Sunday, 29 January 2012

Talk by Jonathan Shackleton,Mullagh

 " Extraordinary Survivors: Wildlife of The Antarctic" 

Photo by Jonathan Shackleton

A presentation by Jonathan Shackleton will take place in
 St Killian's Heritage Centre, Mullagh on Wednesday 15th February at 8pm.

Jonathan has visited Antarctica numerous times, partly because of the obvious family interest but also for the extraordinary wildlife and magnificent scenery. His talk will be  well illustrated and all are welcome to attend.
 No admission charge  but a small donation to cover costs would be welcome.

For information on branch events visit the Birdwatch Ireland website

Outing to Swan Lake and Lough Gowna

Report By Tom Murtagh

A squally westerly breeze with occasional, but all too short, spells of sunshine greeted Cavan Branch members and some locals of the area who assembled on the shoreline of Swan Lake, Lough Gowna village, on the morning of Sunday 22nd January for the Branch’s first outing of 2012.
Swan Lake is situated beside Lough Gowna village in south west Cavan and is a wildlife sanctuary providing refuge for a number of duck species during the shooting season on the nearby Lough Gowna lake system. On this visit, Mallard was the predominant species present (c.250+) with smaller number of Wigeon.
Teal, Shoveler and Tufted Duck were also present in small numbers as was a solitary Great Crested Grebe, a Great Black Backed Gull, a pair of Mute Swans and some Moorhen. The ducks were concentrated on the northern shore of the lake and best views were obtained through the scopes. The lake is a great natural amenity for the village and easily viewed from the Granard Road.
After viewing Swan Lake, some members proceeded to do a quick tour of the Lough Gowna lake system, with good views of the lake from Dernaferst Bridge, Aghakine Road and Erne Head (the latter two locations being in Co. Longford). Lough Gowna itself lies on the Cavan Longford border and is surrounded by a mixture of farmland, coniferous and deciduous woodland, with some reed bed cover and a few islands, the largest being Inchmore Island at the southern end of the lake. Viewing of the lake is well served from a network of local roads with a number of public access points, and some good roadside viewing where a scope comes in handy.  On our visit, we spotted  small parties of Goldeneye (with some displaying males) and Wigeon at Aghakine Point on the west side of the lake, a Kestrel hunting over Woodville Forest and, at Inchmore Island (Culray), a small flock of Curlew, some Coot along with Great Crested and Little Grebes, Tufted Duck and a pair of Mute Swans.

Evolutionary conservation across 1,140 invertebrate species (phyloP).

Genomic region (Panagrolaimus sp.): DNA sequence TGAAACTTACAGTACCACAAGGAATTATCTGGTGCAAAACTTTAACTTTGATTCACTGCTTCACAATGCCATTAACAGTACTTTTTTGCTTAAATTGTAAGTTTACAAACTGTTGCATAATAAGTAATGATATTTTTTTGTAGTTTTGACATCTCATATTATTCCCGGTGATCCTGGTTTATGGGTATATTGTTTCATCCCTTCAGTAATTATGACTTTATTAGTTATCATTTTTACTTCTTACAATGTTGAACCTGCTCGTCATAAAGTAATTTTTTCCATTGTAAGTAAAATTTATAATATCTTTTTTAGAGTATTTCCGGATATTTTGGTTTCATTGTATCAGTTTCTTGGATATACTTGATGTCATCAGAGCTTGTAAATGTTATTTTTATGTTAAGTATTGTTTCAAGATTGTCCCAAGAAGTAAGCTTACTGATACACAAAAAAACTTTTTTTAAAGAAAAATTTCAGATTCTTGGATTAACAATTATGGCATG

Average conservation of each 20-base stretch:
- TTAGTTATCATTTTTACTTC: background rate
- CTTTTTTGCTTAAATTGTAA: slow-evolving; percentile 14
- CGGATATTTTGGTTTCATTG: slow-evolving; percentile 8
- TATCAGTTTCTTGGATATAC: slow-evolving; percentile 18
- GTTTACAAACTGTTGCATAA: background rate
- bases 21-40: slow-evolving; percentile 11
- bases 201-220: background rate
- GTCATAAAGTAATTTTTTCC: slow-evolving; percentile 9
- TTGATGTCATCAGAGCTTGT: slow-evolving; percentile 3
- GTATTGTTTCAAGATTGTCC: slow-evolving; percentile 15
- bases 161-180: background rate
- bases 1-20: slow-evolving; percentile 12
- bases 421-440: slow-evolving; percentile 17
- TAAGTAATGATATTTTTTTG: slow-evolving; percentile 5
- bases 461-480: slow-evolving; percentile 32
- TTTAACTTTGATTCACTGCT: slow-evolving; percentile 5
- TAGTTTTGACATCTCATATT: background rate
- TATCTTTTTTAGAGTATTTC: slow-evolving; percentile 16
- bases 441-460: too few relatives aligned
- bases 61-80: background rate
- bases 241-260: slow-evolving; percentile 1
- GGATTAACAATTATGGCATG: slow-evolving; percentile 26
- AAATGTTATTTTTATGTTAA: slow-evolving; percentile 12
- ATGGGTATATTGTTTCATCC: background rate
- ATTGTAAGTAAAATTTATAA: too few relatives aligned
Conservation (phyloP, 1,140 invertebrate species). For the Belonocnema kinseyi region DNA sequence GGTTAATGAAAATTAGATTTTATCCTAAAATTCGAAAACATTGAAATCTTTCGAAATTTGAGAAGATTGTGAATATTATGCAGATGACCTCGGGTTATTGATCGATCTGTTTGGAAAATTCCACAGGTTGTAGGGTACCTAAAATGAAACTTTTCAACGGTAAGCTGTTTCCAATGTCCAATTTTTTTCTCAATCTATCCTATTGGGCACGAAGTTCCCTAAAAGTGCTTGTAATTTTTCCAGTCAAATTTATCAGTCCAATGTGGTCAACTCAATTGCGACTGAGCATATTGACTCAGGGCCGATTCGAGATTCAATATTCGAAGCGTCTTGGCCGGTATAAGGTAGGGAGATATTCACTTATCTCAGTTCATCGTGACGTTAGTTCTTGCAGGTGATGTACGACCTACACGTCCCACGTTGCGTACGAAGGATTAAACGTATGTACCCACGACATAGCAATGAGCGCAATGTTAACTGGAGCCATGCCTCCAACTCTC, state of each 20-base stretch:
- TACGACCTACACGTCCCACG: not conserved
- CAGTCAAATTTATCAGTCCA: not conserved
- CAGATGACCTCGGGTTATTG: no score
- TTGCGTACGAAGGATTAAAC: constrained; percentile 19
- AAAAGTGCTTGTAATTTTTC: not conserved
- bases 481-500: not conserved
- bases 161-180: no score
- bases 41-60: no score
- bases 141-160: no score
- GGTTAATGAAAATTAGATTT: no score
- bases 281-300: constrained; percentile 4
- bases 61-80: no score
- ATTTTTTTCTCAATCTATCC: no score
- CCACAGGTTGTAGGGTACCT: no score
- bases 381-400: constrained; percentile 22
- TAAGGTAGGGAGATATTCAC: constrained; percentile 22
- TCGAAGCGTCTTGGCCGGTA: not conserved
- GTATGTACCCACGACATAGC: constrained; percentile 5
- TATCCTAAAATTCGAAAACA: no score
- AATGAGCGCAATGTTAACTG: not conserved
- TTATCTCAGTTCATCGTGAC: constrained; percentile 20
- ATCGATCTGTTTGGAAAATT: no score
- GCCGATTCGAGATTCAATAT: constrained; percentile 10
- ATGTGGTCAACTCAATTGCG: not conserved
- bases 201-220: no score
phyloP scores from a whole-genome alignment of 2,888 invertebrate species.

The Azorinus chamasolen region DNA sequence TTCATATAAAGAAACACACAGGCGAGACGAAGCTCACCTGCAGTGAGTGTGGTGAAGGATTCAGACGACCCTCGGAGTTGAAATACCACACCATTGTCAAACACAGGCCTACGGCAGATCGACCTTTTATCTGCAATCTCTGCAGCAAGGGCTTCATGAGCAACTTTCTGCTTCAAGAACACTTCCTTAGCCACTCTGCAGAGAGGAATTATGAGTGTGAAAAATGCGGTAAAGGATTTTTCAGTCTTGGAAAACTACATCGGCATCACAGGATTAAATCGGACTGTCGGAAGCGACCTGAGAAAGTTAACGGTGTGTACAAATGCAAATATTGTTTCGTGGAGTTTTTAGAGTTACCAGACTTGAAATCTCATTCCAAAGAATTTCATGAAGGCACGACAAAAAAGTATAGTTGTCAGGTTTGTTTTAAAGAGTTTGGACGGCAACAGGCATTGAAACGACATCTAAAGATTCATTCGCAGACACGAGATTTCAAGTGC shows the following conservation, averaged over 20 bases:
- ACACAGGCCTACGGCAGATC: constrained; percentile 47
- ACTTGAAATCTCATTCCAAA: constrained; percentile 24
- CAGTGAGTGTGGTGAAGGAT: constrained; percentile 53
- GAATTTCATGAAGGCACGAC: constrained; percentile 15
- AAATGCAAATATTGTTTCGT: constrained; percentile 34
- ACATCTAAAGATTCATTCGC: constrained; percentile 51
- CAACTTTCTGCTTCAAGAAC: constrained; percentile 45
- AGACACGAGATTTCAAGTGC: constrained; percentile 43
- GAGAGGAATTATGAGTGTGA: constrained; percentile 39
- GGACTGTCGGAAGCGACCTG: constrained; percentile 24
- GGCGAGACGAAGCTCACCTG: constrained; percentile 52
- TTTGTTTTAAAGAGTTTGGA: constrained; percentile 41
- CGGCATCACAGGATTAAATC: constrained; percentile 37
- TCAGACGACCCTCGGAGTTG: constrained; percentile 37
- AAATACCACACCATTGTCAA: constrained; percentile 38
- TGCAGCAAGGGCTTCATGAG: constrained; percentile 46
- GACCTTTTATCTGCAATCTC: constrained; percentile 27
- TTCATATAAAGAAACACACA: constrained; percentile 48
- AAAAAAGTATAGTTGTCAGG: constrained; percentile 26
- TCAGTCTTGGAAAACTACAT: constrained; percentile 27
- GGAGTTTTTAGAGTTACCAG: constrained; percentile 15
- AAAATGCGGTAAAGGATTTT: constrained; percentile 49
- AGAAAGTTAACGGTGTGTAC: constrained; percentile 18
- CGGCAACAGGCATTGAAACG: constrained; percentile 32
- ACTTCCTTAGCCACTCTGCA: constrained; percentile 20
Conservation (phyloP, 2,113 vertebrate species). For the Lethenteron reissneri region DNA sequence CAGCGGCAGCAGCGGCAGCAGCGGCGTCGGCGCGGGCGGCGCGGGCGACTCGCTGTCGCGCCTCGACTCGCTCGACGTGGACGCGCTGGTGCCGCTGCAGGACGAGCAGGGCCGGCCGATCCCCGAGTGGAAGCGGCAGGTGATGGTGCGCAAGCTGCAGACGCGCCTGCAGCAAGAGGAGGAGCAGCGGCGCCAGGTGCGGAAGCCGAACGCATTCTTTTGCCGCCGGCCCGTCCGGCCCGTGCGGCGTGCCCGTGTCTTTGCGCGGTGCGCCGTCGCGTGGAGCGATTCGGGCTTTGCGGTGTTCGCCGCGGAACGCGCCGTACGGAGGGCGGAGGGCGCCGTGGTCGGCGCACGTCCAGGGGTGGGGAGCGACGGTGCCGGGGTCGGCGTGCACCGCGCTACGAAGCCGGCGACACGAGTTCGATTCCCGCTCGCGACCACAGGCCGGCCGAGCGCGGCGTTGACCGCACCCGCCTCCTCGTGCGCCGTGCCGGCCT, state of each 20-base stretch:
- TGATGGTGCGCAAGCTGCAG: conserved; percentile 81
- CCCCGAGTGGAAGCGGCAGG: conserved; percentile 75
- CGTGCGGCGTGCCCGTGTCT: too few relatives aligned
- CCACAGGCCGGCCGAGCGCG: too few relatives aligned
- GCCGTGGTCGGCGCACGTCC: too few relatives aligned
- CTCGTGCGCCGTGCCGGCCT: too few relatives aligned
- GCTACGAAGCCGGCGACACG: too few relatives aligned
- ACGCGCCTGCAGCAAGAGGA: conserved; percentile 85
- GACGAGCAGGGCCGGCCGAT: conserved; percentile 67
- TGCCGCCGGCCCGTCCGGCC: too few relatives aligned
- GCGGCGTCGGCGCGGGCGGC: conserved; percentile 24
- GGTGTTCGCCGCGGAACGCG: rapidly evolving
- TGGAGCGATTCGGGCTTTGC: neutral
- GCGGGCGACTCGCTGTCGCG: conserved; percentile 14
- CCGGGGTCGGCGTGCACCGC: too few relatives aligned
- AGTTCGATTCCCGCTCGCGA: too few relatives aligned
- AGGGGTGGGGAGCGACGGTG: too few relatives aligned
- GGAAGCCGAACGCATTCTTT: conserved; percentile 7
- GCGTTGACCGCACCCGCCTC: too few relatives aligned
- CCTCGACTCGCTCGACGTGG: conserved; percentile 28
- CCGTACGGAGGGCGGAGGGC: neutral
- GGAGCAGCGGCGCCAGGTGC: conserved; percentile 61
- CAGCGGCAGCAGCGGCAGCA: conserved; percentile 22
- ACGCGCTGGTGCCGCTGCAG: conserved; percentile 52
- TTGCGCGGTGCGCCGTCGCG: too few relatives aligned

The Lough Gowna/Swan Lake catchment area has a good diversity of habitat – farmland, bog, woodland etc. with a number of well-developed public walks and pathways which make for an interesting area for exploration from a bird watching perspective in any season.  This was the first winter outing by the Cavan Branch to this area and all agreed was an enjoyable and worthwhile venture, despite the sometimes inclement weather conditions on the day.

For further information on birding in the Lough Gowna area see:
Birds in County Cavan – JK Lovatt (2006),
Finding Birds in Ireland – Eric Dempsey & Michael O’Cleary (2007)
Ireland’s Wetlands and their Waterbirds: Status and Distribution – Olivia Crowe/Birdwatch Ireland (2005)

Thursday, 12 January 2012

Outing to Swan Lake, Gowna Sunday 22 January

The First outing of the New Year will take place on Sunday 22 January to Swan Lake,Gowna. Meet at the car park on the Granard rd at 11 am. If you wish to car share coming from the Bailieborough or Virginia area or if you wish to have soup and sandwiches after the outing in the Piker’s Lodge, Gowna please email by Saturday 21st
Local Birdwatch Ireland member Tom Murtagh will join us on the day and has supplied the above photo and following information and directions to  the site.

Swan Lake is a wildlife refuge and is protected from shooting/hunting, thus leading to transient populations of duck species, mainly Mallard but with some Wigeon,Teal and Shoveler present. Gadwall and Pintail have been recorded here this winter.
As well as checking out Swan Lake,if time and weather permits, it may be possible to visit the Lough Gowna lake system itself, viewing from vantage points at Church Lake, Dernaferst, Erne Head Wood and Dring. Lough Gowna holds the usual duck species in small numbers and also Mute and Whooper Swan,Great Crested and Little Grebe, Cormorants, with Golden Plover, Curlew and Lapwing on its shorelines from time to time.Hen Harrier, Buzzard and Raven have also been spotted in the area. The woodland at Erne Head has Jay,Treecreeper, Siskin and Redpoll. Brambling was recorded here in 2010.Car pooling for this part of our outing (if we have the time) would be helpful.
 Directions:Gowna village is approx. 23km from Cavan town and is accessed from Cavan via the N55  (signposted Athlone),On arriving at Ballinagh village (on the N55) follow the signage for Granard/Athlone. On leaving Ballinagh, after approx 4km, take a right turn off  the N55  on to the L2514 signposted Loch Gowna . Arriving in Loch Gowna village (coming from Ballinagh/Cavan direction),turn left – signposted Granard and Swan Lake is visible on left on the outskirts of the village.. Wellies /walking boots and waterproof clothing recommended for this event.
Visit the Birdwatch Ireland webpage for more information on branch events here